A: If you're going to insist the cats stay in the basement while your adult children are demanding that they be let upstairs, you're going to have conflict, no doubt about it. How important it is for you to stick to your guns is something only you can decide.
You've offered them a reasonable compromise, a secure and comfortable place in the basement for the length of the visit. With the addition of soft bedding, a scratching post and some toys, the space can be turned into a very satisfactory space for the cats, especially considering they'll be getting lots of visitors down there if you put your foot down on the house rules.
I grew up with parents who considered a single dog to be more than enough pets -- and sometimes too many. Their last "family dog" died almost 20 years ago, and since then my parents haven't had the slightest desire to have anything furry in their home.
They like their house clean, and they like it quiet. I personally don't value those things over the pleasures of living with pets, but what I think doesn't much matter in this regard. It's their home, and they get to decide what's right for them.
Because of their preferences, when I visit my parents I leave my pets at home. I wouldn't consider being so rude as to impose my pets on people who don't want them around -- even if those people just happen to be related to me.
It's too bad your children aren't equally respectful of your wishes.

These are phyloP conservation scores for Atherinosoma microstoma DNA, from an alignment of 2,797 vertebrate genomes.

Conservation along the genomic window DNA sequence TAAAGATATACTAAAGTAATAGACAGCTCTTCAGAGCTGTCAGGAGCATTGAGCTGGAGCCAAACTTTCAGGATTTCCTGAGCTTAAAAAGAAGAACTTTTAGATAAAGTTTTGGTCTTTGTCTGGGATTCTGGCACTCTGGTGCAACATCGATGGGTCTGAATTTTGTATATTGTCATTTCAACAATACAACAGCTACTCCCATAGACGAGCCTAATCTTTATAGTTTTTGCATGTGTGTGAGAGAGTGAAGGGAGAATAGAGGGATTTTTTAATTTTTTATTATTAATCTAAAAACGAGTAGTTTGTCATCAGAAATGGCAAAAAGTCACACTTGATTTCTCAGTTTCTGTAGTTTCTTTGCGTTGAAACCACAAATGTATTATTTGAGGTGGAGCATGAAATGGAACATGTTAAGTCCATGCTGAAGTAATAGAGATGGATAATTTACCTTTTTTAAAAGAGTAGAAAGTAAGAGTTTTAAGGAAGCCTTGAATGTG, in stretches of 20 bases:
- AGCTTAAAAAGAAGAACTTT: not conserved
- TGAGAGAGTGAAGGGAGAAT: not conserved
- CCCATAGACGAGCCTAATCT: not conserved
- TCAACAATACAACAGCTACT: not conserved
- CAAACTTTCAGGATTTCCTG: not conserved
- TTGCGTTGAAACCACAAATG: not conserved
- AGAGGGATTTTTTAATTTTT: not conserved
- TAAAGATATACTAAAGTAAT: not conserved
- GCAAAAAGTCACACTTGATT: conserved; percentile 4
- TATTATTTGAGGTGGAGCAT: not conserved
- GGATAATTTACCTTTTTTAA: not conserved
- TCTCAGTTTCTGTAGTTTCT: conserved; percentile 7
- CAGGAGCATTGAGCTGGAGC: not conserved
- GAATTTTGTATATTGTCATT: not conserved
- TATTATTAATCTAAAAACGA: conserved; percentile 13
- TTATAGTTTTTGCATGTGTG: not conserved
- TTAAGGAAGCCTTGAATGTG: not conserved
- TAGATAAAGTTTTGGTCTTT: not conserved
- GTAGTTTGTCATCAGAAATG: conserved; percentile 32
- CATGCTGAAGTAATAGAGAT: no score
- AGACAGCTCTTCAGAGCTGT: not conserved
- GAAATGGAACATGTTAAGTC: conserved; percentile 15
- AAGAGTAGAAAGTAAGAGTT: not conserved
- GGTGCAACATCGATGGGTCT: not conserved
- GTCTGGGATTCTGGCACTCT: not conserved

Q: At our veterinary hospital, one of the doctors has letters after his name that we haven't seen before. Most have DVM after their names, which we know to be Doctor of Veterinary Medicine. He has MRCVS after his. What does that mean? -- G.P., via e-mail
A: MRCVS stands for Member of the Royal College of Veterinary Surgeons and indicates a veterinarian who was accredited -- and probably trained -- in the United Kingdom.
While most veterinarians working in Canada and the United States are DVMs, you might also bump into one who has VMD after his or her name. The letters stand for the Latin words for Veterinary Medical Doctor, and is a degree awarded by the University of Pennsylvania's veterinary school. When you see VMD after a veterinarian's name, you know without asking that the person is a graduate of that university's veterinary program -- and surely proud of it!
Gina Spadafori is the award-winning author of "Dogs for Dummies," "Cats for Dummies" and "Birds for Dummies." She is also affiliated with the Veterinary Information Network Inc., an international online service for veterinary professionals. Write to her in care of this newspaper, or send e-mail to writetogina(at)spadafori.com. You can also read her frequently updated Web log or view her column archives at www.spadafori.com.